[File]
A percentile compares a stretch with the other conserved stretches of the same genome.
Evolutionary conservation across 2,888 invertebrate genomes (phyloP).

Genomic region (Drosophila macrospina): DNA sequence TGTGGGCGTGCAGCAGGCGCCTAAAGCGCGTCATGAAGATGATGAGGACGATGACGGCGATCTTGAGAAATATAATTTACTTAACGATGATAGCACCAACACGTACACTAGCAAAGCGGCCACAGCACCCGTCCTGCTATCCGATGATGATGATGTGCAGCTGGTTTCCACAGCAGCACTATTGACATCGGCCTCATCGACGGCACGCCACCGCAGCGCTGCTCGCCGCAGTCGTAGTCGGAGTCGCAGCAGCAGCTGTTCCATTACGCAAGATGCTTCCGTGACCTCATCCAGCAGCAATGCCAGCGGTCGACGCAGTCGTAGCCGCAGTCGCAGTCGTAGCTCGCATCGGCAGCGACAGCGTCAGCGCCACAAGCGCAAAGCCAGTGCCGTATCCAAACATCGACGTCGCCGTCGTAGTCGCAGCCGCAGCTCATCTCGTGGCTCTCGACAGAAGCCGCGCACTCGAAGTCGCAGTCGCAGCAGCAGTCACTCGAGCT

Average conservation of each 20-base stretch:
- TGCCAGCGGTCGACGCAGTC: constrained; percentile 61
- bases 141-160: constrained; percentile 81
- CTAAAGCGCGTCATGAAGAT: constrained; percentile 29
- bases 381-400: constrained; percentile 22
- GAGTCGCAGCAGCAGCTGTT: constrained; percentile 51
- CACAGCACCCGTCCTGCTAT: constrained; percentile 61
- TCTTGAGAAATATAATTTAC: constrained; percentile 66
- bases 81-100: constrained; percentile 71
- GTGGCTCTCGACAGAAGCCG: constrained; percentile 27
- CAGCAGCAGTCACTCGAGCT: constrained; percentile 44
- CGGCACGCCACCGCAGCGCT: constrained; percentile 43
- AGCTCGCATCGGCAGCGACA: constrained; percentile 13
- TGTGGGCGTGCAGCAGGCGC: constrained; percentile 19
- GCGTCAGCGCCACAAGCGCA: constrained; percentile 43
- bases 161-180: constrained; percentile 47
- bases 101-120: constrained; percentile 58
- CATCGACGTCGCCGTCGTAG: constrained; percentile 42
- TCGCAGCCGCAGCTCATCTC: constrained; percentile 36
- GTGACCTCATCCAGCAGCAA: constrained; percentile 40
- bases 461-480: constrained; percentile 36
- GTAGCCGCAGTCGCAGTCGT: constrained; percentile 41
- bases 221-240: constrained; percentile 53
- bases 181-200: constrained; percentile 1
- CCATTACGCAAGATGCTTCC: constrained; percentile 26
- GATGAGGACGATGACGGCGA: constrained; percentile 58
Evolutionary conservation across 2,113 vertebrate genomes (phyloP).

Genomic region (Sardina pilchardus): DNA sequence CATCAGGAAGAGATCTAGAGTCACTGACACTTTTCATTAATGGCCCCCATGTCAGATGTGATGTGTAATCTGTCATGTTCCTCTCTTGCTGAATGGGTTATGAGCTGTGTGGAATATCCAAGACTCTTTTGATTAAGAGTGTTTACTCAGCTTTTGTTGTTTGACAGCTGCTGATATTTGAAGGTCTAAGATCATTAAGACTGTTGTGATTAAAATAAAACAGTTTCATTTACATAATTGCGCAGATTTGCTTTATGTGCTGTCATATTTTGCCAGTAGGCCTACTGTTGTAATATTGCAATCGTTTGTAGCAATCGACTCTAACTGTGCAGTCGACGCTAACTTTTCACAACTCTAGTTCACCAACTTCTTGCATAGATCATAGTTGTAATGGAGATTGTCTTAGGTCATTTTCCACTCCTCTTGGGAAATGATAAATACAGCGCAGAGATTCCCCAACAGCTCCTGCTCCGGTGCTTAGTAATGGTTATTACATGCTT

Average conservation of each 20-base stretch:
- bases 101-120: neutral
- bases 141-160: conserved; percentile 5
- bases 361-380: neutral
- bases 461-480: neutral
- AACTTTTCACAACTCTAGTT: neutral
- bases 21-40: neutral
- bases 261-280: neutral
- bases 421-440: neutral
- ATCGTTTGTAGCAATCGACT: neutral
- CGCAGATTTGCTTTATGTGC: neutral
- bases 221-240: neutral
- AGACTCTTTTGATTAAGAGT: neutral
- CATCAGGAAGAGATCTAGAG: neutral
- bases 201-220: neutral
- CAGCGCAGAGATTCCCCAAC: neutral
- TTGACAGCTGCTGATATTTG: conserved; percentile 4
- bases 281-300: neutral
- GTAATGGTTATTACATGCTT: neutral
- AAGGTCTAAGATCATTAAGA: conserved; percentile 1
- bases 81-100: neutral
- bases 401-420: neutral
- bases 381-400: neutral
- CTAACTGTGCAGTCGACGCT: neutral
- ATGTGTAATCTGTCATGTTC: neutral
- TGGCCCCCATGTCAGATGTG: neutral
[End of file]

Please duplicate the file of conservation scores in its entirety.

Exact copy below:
A percentile compares a stretch with the other conserved stretches of the same genome.
Evolutionary conservation across 2,888 invertebrate genomes (phyloP).

Genomic region (Drosophila macrospina): DNA sequence TGTGGGCGTGCAGCAGGCGCCTAAAGCGCGTCATGAAGATGATGAGGACGATGACGGCGATCTTGAGAAATATAATTTACTTAACGATGATAGCACCAACACGTACACTAGCAAAGCGGCCACAGCACCCGTCCTGCTATCCGATGATGATGATGTGCAGCTGGTTTCCACAGCAGCACTATTGACATCGGCCTCATCGACGGCACGCCACCGCAGCGCTGCTCGCCGCAGTCGTAGTCGGAGTCGCAGCAGCAGCTGTTCCATTACGCAAGATGCTTCCGTGACCTCATCCAGCAGCAATGCCAGCGGTCGACGCAGTCGTAGCCGCAGTCGCAGTCGTAGCTCGCATCGGCAGCGACAGCGTCAGCGCCACAAGCGCAAAGCCAGTGCCGTATCCAAACATCGACGTCGCCGTCGTAGTCGCAGCCGCAGCTCATCTCGTGGCTCTCGACAGAAGCCGCGCACTCGAAGTCGCAGTCGCAGCAGCAGTCACTCGAGCT

Average conservation of each 20-base stretch:
- TGCCAGCGGTCGACGCAGTC: constrained; percentile 61
- bases 141-160: constrained; percentile 81
- CTAAAGCGCGTCATGAAGAT: constrained; percentile 29
- bases 381-400: constrained; percentile 22
- GAGTCGCAGCAGCAGCTGTT: constrained; percentile 51
- CACAGCACCCGTCCTGCTAT: constrained; percentile 61
- TCTTGAGAAATATAATTTAC: constrained; percentile 66
- bases 81-100: constrained; percentile 71
- GTGGCTCTCGACAGAAGCCG: constrained; percentile 27
- CAGCAGCAGTCACTCGAGCT: constrained; percentile 44
- CGGCACGCCACCGCAGCGCT: constrained; percentile 43
- AGCTCGCATCGGCAGCGACA: constrained; percentile 13
- TGTGGGCGTGCAGCAGGCGC: constrained; percentile 19
- GCGTCAGCGCCACAAGCGCA: constrained; percentile 43
- bases 161-180: constrained; percentile 47
- bases 101-120: constrained; percentile 58
- CATCGACGTCGCCGTCGTAG: constrained; percentile 42
- TCGCAGCCGCAGCTCATCTC: constrained; percentile 36
- GTGACCTCATCCAGCAGCAA: constrained; percentile 40
- bases 461-480: constrained; percentile 36
- GTAGCCGCAGTCGCAGTCGT: constrained; percentile 41
- bases 221-240: constrained; percentile 53
- bases 181-200: constrained; percentile 1
- CCATTACGCAAGATGCTTCC: constrained; percentile 26
- GATGAGGACGATGACGGCGA: constrained; percentile 58
Evolutionary conservation across 2,113 vertebrate genomes (phyloP).

Genomic region (Sardina pilchardus): DNA sequence CATCAGGAAGAGATCTAGAGTCACTGACACTTTTCATTAATGGCCCCCATGTCAGATGTGATGTGTAATCTGTCATGTTCCTCTCTTGCTGAATGGGTTATGAGCTGTGTGGAATATCCAAGACTCTTTTGATTAAGAGTGTTTACTCAGCTTTTGTTGTTTGACAGCTGCTGATATTTGAAGGTCTAAGATCATTAAGACTGTTGTGATTAAAATAAAACAGTTTCATTTACATAATTGCGCAGATTTGCTTTATGTGCTGTCATATTTTGCCAGTAGGCCTACTGTTGTAATATTGCAATCGTTTGTAGCAATCGACTCTAACTGTGCAGTCGACGCTAACTTTTCACAACTCTAGTTCACCAACTTCTTGCATAGATCATAGTTGTAATGGAGATTGTCTTAGGTCATTTTCCACTCCTCTTGGGAAATGATAAATACAGCGCAGAGATTCCCCAACAGCTCCTGCTCCGGTGCTTAGTAATGGTTATTACATGCTT

Average conservation of each 20-base stretch:
- bases 101-120: neutral
- bases 141-160: conserved; percentile 5
- bases 361-380: neutral
- bases 461-480: neutral
- AACTTTTCACAACTCTAGTT: neutral
- bases 21-40: neutral
- bases 261-280: neutral
- bases 421-440: neutral
- ATCGTTTGTAGCAATCGACT: neutral
- CGCAGATTTGCTTTATGTGC: neutral
- bases 221-240: neutral
- AGACTCTTTTGATTAAGAGT: neutral
- CATCAGGAAGAGATCTAGAG: neutral
- bases 201-220: neutral
- CAGCGCAGAGATTCCCCAAC: neutral
- TTGACAGCTGCTGATATTTG: conserved; percentile 4
- bases 281-300: neutral
- GTAATGGTTATTACATGCTT: neutral
- AAGGTCTAAGATCATTAAGA: conserved; percentile 1
- bases 81-100: neutral
- bases 401-420: neutral
- bases 381-400: neutral
- CTAACTGTGCAGTCGACGCT: neutral
- ATGTGTAATCTGTCATGTTC: neutral
- TGGCCCCCATGTCAGATGTG: neutral